In Case studies
London Business School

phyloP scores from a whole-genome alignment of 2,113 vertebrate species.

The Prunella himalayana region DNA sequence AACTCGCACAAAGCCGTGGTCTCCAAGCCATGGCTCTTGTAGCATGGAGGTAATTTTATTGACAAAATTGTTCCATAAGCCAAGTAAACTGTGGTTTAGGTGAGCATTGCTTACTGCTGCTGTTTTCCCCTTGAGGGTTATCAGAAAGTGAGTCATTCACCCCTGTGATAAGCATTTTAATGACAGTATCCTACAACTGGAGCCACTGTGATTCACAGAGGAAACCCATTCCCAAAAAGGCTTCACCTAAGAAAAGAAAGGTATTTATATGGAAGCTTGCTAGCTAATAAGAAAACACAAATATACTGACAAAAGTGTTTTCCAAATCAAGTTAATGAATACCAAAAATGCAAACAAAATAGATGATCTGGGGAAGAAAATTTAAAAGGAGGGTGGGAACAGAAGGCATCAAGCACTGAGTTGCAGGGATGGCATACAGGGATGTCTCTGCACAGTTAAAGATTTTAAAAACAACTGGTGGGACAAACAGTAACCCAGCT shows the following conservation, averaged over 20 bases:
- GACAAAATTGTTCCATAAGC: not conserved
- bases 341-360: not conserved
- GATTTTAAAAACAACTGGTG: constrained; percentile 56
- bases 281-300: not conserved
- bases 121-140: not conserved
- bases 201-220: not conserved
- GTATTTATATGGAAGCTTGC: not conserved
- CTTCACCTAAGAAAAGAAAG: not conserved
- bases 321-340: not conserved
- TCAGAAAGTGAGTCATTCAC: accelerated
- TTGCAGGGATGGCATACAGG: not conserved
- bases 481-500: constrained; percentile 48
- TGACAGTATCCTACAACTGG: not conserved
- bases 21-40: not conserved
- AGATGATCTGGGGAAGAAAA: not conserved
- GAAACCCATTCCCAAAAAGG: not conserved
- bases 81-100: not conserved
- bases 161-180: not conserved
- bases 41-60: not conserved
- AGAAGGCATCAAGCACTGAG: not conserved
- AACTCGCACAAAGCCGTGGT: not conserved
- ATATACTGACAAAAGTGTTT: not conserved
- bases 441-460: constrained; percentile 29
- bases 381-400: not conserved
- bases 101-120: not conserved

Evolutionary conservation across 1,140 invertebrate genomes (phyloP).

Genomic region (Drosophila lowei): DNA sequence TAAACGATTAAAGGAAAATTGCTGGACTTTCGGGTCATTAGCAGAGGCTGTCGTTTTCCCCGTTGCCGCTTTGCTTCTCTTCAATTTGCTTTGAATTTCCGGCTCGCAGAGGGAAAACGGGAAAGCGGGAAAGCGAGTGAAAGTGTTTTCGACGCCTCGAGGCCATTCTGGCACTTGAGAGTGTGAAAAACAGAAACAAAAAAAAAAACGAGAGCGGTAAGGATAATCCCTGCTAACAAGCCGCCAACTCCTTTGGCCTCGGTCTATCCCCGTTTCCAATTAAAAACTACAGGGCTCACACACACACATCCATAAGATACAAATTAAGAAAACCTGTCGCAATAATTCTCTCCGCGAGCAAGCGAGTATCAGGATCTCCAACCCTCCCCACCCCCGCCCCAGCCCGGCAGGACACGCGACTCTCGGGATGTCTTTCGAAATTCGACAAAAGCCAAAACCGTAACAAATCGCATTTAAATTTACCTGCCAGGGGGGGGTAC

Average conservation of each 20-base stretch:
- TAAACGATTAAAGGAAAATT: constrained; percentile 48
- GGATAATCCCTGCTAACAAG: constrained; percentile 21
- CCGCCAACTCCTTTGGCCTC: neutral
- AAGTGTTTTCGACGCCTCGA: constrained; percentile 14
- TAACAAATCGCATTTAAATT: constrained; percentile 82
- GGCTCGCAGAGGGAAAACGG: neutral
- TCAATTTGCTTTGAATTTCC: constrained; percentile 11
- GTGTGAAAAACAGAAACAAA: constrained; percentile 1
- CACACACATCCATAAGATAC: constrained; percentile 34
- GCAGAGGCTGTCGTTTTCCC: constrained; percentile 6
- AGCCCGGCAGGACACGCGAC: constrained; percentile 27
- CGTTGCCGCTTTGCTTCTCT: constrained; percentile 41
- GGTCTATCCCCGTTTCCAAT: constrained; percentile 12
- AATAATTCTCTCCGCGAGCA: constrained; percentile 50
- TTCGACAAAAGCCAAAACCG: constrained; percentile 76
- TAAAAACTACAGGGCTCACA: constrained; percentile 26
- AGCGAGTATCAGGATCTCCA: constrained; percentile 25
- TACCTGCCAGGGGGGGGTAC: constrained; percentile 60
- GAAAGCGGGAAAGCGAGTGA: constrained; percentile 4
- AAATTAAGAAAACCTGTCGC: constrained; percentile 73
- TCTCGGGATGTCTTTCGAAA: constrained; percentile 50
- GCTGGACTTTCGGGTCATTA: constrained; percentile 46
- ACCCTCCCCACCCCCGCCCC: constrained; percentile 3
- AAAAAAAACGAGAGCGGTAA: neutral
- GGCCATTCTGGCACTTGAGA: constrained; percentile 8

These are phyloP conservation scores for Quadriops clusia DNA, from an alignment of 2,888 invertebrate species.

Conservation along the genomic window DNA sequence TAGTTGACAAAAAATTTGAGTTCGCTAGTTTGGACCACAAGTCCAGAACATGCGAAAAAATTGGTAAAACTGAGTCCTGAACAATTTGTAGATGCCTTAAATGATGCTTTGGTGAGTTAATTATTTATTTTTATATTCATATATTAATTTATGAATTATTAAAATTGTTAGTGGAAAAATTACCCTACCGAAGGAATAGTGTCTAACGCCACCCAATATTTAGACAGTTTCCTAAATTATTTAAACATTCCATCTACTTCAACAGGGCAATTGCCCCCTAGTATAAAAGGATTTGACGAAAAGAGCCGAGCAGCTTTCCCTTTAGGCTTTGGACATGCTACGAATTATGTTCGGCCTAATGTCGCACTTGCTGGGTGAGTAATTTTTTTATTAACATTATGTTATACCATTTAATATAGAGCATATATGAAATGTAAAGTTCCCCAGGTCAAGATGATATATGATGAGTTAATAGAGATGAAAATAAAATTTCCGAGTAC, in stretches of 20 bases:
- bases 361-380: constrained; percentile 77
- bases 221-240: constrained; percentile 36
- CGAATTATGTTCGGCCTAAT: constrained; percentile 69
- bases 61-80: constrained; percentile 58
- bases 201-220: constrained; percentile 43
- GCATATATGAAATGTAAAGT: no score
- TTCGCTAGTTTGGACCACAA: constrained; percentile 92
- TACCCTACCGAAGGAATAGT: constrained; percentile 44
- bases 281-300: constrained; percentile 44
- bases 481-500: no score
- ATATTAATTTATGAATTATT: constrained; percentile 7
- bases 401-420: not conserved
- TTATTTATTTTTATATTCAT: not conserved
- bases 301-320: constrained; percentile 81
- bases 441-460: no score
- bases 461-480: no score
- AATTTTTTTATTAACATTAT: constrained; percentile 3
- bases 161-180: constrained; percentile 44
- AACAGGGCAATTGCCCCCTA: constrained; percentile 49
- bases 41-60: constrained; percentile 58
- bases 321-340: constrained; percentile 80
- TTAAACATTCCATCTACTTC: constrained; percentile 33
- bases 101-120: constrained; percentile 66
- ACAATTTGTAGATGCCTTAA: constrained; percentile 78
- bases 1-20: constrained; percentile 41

This is two-case series discusses some of the key marketing decisions faced by Eric Baker and the rest of his management team immediately before and after the launch of viagogo in the United Kingdom and other European markets. viagogo is an on-line marketplace where sellers and buyers can exchange live event tickets (sports, entertainment, etc) in a legal and secure manner. The underlying business model replicated the one introduced by StubHub in the United States, a company founded by Eric Baker and a fellow Stanford MBA a few years earlier. The first part of the case is set in June 2006, just two months before the official launch of the website. At that time, the case protagonists faced important decisions with respect to the company’s revenue model. In particular, they had to determine what level of commission to charge, how to split this commission across sellers and buyers, and what pricing mechanism(s) to use (ie, fixed price, auction, and / or declining price). Eric was also considering a potential partnership with a major football club in the UK. A deal was expected to generate considerable exposure for viagogo but, on the other hand, required significant investment and likely constrained the company’s promotional options. The second part of the case takes place in early 2008. Following a brief review of viagogo’s initial performance, a series of new challenges are introduced: (1) how to deal with increasing competition; (2) how to improve the general perception of secondary ticketing in the marketplace; and (3) how to scale the business up from start-up to middle-sized enterprise. Overall, the case highlights common challenges when launching a new business venture. It also questions the common belief that a successful business model in one country can be easily replicated in another. Finally, the case allows for a discussion of how business models tend to change as industries ‘mature’ and new opportunities arise.